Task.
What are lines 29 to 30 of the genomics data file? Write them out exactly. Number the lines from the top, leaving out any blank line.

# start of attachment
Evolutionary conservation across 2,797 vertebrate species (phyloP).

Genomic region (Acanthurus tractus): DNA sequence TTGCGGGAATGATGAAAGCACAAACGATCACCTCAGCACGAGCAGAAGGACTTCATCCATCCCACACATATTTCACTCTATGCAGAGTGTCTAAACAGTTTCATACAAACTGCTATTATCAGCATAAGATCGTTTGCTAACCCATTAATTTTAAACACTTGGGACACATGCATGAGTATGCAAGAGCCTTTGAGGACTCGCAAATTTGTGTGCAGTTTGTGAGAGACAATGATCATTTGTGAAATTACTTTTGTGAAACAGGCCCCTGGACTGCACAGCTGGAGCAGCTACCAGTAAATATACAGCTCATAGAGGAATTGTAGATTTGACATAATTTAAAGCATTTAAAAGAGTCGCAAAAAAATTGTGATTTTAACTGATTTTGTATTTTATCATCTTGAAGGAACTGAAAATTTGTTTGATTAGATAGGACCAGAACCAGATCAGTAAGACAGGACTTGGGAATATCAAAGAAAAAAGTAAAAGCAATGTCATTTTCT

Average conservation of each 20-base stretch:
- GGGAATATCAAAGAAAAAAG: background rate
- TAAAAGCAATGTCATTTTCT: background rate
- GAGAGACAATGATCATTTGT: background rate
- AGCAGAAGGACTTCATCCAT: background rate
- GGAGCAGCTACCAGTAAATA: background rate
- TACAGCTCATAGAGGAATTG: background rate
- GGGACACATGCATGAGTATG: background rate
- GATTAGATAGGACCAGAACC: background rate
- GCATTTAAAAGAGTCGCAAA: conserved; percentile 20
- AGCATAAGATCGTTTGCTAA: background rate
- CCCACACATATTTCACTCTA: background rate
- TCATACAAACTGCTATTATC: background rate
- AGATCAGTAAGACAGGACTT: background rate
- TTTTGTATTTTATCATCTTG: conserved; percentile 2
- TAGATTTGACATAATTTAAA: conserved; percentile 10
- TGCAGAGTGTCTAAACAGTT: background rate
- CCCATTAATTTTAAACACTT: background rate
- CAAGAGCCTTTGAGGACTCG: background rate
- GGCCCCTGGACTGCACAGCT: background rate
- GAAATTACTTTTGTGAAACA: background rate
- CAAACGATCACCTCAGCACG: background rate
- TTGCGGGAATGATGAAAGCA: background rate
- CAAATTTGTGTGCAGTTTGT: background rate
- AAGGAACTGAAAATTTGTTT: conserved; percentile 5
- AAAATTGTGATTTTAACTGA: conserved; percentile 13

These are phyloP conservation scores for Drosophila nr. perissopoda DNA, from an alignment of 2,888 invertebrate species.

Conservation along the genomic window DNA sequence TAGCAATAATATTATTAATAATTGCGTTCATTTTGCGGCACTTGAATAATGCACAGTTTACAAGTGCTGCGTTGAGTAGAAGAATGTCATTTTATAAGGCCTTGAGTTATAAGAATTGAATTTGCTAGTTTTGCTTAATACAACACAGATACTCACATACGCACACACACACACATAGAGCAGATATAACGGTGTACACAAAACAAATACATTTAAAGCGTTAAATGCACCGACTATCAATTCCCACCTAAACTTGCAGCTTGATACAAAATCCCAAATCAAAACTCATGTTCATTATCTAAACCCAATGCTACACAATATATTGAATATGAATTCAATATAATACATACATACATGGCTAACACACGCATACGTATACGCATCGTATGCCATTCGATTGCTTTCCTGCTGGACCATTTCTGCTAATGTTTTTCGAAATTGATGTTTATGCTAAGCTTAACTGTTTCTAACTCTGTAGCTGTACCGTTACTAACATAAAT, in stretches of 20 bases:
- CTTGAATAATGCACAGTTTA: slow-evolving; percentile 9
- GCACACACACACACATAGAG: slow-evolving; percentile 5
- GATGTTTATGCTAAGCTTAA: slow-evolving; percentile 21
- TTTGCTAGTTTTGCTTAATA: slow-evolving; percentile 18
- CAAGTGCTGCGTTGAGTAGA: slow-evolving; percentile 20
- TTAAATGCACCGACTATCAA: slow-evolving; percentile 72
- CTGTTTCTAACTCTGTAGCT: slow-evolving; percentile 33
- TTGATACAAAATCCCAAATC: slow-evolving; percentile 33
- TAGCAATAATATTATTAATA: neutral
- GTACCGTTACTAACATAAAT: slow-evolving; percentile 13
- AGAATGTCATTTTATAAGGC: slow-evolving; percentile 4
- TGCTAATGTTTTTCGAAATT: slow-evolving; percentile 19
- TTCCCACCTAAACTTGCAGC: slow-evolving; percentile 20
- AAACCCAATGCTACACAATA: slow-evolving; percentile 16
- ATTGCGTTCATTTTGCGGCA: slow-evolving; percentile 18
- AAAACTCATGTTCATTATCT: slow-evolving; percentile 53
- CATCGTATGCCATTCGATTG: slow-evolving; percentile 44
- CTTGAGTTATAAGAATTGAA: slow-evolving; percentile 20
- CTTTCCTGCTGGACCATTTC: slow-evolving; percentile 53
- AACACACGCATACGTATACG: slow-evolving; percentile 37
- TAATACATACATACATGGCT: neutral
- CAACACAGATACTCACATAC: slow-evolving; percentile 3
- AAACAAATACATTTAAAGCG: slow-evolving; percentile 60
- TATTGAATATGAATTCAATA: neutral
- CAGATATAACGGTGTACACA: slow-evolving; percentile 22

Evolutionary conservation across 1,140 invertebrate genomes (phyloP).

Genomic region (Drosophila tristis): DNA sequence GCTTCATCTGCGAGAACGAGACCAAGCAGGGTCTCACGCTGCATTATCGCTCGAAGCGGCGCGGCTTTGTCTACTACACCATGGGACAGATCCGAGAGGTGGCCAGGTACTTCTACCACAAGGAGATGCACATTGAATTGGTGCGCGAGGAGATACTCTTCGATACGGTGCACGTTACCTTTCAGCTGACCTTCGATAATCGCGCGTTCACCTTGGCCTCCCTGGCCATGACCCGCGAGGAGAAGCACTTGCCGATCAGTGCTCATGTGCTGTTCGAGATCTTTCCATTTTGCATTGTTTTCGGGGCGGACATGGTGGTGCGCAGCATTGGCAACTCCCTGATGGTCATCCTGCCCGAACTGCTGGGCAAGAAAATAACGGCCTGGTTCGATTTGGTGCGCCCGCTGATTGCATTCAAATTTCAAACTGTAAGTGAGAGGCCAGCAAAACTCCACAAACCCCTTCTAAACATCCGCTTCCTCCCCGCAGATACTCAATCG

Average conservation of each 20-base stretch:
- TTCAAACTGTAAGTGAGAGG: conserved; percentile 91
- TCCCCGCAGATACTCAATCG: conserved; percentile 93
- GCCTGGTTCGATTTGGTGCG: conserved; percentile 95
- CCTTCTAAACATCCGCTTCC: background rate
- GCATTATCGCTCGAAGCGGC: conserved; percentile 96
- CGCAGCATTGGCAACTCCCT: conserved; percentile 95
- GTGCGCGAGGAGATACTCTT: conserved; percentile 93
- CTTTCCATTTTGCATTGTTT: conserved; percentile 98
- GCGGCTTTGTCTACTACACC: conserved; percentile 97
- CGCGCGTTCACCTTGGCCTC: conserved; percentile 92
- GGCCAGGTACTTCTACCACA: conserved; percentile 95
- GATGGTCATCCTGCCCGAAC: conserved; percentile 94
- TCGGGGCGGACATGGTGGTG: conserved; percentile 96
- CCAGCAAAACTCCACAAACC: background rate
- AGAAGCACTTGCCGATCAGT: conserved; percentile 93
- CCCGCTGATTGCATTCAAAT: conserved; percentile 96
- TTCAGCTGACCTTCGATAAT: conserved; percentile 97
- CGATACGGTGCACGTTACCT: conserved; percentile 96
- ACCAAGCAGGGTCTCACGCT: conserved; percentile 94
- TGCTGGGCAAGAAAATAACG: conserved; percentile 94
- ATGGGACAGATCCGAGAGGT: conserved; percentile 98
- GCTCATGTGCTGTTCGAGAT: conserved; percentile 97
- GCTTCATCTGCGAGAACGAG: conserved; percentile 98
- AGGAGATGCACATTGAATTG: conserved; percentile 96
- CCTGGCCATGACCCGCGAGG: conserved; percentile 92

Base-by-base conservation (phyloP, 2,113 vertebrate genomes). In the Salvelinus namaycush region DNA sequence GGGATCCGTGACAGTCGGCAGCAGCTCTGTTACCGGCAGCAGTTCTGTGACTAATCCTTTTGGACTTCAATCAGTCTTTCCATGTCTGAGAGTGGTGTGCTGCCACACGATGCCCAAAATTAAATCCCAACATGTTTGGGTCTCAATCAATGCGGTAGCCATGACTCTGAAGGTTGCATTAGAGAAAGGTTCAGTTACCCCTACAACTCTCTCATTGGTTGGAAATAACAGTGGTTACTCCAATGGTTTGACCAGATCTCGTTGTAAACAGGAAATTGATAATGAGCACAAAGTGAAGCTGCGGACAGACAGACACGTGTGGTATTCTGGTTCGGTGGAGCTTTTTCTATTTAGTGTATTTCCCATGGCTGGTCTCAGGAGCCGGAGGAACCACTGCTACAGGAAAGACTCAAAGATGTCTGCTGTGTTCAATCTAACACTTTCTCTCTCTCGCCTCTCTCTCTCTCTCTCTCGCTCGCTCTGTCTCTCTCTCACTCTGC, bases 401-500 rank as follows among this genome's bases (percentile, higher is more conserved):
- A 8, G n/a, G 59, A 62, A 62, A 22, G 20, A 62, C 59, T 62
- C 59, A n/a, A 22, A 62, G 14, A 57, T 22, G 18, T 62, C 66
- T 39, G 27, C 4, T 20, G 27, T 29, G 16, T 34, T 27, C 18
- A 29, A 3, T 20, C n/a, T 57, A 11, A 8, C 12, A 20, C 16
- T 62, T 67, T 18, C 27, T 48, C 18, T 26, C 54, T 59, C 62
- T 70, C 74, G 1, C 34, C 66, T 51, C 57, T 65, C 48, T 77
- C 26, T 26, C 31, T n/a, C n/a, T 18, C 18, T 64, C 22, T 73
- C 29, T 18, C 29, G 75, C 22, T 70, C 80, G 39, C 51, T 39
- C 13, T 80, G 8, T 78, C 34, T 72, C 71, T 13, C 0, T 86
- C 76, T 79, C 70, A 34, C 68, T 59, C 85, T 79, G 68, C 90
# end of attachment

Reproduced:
These are phyloP conservation scores for Drosophila nr. perissopoda DNA, from an alignment of 2,888 invertebrate species.

Conservation along the genomic window DNA sequence TAGCAATAATATTATTAATAATTGCGTTCATTTTGCGGCACTTGAATAATGCACAGTTTACAAGTGCTGCGTTGAGTAGAAGAATGTCATTTTATAAGGCCTTGAGTTATAAGAATTGAATTTGCTAGTTTTGCTTAATACAACACAGATACTCACATACGCACACACACACACATAGAGCAGATATAACGGTGTACACAAAACAAATACATTTAAAGCGTTAAATGCACCGACTATCAATTCCCACCTAAACTTGCAGCTTGATACAAAATCCCAAATCAAAACTCATGTTCATTATCTAAACCCAATGCTACACAATATATTGAATATGAATTCAATATAATACATACATACATGGCTAACACACGCATACGTATACGCATCGTATGCCATTCGATTGCTTTCCTGCTGGACCATTTCTGCTAATGTTTTTCGAAATTGATGTTTATGCTAAGCTTAACTGTTTCTAACTCTGTAGCTGTACCGTTACTAACATAAAT, in stretches of 20 bases: